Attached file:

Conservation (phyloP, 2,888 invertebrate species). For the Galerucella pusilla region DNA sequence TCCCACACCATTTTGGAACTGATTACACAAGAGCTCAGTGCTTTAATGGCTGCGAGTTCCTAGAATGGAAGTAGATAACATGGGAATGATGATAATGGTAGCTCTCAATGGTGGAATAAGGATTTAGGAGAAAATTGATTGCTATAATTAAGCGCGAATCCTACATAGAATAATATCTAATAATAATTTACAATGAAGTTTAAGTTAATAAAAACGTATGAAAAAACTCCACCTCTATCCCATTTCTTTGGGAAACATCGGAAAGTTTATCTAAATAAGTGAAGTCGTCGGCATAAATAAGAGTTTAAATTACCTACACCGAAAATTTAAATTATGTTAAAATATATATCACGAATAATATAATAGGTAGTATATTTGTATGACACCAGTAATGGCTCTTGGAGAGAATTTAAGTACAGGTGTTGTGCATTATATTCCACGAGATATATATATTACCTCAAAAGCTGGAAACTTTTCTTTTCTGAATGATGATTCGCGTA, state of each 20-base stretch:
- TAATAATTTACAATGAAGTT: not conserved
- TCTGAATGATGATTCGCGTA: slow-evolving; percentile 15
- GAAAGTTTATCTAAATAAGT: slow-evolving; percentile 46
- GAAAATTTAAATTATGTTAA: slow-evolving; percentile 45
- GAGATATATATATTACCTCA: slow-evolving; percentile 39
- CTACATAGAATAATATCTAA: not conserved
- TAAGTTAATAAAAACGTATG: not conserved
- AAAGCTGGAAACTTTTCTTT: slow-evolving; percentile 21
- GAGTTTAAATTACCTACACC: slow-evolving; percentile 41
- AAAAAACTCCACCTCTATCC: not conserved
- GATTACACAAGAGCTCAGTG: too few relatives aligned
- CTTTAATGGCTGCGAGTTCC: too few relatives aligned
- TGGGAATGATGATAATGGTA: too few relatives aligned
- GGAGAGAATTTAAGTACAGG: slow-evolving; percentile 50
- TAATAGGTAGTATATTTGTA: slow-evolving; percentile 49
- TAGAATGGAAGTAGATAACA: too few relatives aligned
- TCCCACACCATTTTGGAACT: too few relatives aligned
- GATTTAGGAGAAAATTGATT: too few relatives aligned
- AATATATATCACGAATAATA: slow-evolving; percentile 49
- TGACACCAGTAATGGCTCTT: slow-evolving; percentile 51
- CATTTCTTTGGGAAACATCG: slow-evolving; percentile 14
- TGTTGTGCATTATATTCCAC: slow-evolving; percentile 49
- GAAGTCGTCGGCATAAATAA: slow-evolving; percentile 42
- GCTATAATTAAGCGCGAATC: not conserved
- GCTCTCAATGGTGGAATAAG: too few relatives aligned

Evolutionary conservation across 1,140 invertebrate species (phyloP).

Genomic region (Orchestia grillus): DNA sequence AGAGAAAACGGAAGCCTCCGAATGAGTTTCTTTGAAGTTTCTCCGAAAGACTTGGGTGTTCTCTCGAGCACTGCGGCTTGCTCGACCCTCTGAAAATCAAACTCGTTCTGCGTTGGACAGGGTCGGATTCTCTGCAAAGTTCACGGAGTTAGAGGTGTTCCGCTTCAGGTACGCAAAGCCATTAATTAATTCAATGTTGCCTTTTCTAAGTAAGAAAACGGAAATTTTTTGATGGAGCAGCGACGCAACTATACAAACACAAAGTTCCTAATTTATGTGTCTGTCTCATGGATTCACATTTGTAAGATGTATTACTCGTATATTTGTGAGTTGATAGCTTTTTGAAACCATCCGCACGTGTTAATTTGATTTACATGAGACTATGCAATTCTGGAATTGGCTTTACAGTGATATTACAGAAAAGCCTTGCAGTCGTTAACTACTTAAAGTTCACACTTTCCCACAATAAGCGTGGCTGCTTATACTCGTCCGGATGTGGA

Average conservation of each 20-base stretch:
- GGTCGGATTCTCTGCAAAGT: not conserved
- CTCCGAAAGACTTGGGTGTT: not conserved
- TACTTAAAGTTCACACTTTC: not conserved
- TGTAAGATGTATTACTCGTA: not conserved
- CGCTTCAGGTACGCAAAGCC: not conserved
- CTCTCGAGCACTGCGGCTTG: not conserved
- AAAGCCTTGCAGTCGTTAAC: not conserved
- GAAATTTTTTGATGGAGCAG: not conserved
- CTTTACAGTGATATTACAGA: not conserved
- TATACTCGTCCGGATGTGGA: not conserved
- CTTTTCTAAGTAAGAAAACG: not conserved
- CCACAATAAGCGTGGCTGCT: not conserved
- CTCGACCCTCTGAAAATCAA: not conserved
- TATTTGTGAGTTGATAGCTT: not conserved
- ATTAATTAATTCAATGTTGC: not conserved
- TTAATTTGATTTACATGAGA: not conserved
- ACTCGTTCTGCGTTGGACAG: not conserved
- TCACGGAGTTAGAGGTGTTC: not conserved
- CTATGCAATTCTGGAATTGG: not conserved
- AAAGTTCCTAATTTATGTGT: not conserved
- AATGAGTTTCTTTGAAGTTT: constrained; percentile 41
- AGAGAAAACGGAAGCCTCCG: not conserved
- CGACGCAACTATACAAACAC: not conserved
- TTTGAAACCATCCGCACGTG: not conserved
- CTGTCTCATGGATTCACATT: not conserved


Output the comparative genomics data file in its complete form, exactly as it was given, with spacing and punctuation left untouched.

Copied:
Conservation (phyloP, 2,888 invertebrate species). For the Galerucella pusilla region DNA sequence TCCCACACCATTTTGGAACTGATTACACAAGAGCTCAGTGCTTTAATGGCTGCGAGTTCCTAGAATGGAAGTAGATAACATGGGAATGATGATAATGGTAGCTCTCAATGGTGGAATAAGGATTTAGGAGAAAATTGATTGCTATAATTAAGCGCGAATCCTACATAGAATAATATCTAATAATAATTTACAATGAAGTTTAAGTTAATAAAAACGTATGAAAAAACTCCACCTCTATCCCATTTCTTTGGGAAACATCGGAAAGTTTATCTAAATAAGTGAAGTCGTCGGCATAAATAAGAGTTTAAATTACCTACACCGAAAATTTAAATTATGTTAAAATATATATCACGAATAATATAATAGGTAGTATATTTGTATGACACCAGTAATGGCTCTTGGAGAGAATTTAAGTACAGGTGTTGTGCATTATATTCCACGAGATATATATATTACCTCAAAAGCTGGAAACTTTTCTTTTCTGAATGATGATTCGCGTA, state of each 20-base stretch:
- TAATAATTTACAATGAAGTT: not conserved
- TCTGAATGATGATTCGCGTA: slow-evolving; percentile 15
- GAAAGTTTATCTAAATAAGT: slow-evolving; percentile 46
- GAAAATTTAAATTATGTTAA: slow-evolving; percentile 45
- GAGATATATATATTACCTCA: slow-evolving; percentile 39
- CTACATAGAATAATATCTAA: not conserved
- TAAGTTAATAAAAACGTATG: not conserved
- AAAGCTGGAAACTTTTCTTT: slow-evolving; percentile 21
- GAGTTTAAATTACCTACACC: slow-evolving; percentile 41
- AAAAAACTCCACCTCTATCC: not conserved
- GATTACACAAGAGCTCAGTG: too few relatives aligned
- CTTTAATGGCTGCGAGTTCC: too few relatives aligned
- TGGGAATGATGATAATGGTA: too few relatives aligned
- GGAGAGAATTTAAGTACAGG: slow-evolving; percentile 50
- TAATAGGTAGTATATTTGTA: slow-evolving; percentile 49
- TAGAATGGAAGTAGATAACA: too few relatives aligned
- TCCCACACCATTTTGGAACT: too few relatives aligned
- GATTTAGGAGAAAATTGATT: too few relatives aligned
- AATATATATCACGAATAATA: slow-evolving; percentile 49
- TGACACCAGTAATGGCTCTT: slow-evolving; percentile 51
- CATTTCTTTGGGAAACATCG: slow-evolving; percentile 14
- TGTTGTGCATTATATTCCAC: slow-evolving; percentile 49
- GAAGTCGTCGGCATAAATAA: slow-evolving; percentile 42
- GCTATAATTAAGCGCGAATC: not conserved
- GCTCTCAATGGTGGAATAAG: too few relatives aligned

Evolutionary conservation across 1,140 invertebrate species (phyloP).

Genomic region (Orchestia grillus): DNA sequence AGAGAAAACGGAAGCCTCCGAATGAGTTTCTTTGAAGTTTCTCCGAAAGACTTGGGTGTTCTCTCGAGCACTGCGGCTTGCTCGACCCTCTGAAAATCAAACTCGTTCTGCGTTGGACAGGGTCGGATTCTCTGCAAAGTTCACGGAGTTAGAGGTGTTCCGCTTCAGGTACGCAAAGCCATTAATTAATTCAATGTTGCCTTTTCTAAGTAAGAAAACGGAAATTTTTTGATGGAGCAGCGACGCAACTATACAAACACAAAGTTCCTAATTTATGTGTCTGTCTCATGGATTCACATTTGTAAGATGTATTACTCGTATATTTGTGAGTTGATAGCTTTTTGAAACCATCCGCACGTGTTAATTTGATTTACATGAGACTATGCAATTCTGGAATTGGCTTTACAGTGATATTACAGAAAAGCCTTGCAGTCGTTAACTACTTAAAGTTCACACTTTCCCACAATAAGCGTGGCTGCTTATACTCGTCCGGATGTGGA

Average conservation of each 20-base stretch:
- GGTCGGATTCTCTGCAAAGT: not conserved
- CTCCGAAAGACTTGGGTGTT: not conserved
- TACTTAAAGTTCACACTTTC: not conserved
- TGTAAGATGTATTACTCGTA: not conserved
- CGCTTCAGGTACGCAAAGCC: not conserved
- CTCTCGAGCACTGCGGCTTG: not conserved
- AAAGCCTTGCAGTCGTTAAC: not conserved
- GAAATTTTTTGATGGAGCAG: not conserved
- CTTTACAGTGATATTACAGA: not conserved
- TATACTCGTCCGGATGTGGA: not conserved
- CTTTTCTAAGTAAGAAAACG: not conserved
- CCACAATAAGCGTGGCTGCT: not conserved
- CTCGACCCTCTGAAAATCAA: not conserved
- TATTTGTGAGTTGATAGCTT: not conserved
- ATTAATTAATTCAATGTTGC: not conserved
- TTAATTTGATTTACATGAGA: not conserved
- ACTCGTTCTGCGTTGGACAG: not conserved
- TCACGGAGTTAGAGGTGTTC: not conserved
- CTATGCAATTCTGGAATTGG: not conserved
- AAAGTTCCTAATTTATGTGT: not conserved
- AATGAGTTTCTTTGAAGTTT: constrained; percentile 41
- AGAGAAAACGGAAGCCTCCG: not conserved
- CGACGCAACTATACAAACAC: not conserved
- TTTGAAACCATCCGCACGTG: not conserved
- CTGTCTCATGGATTCACATT: not conserved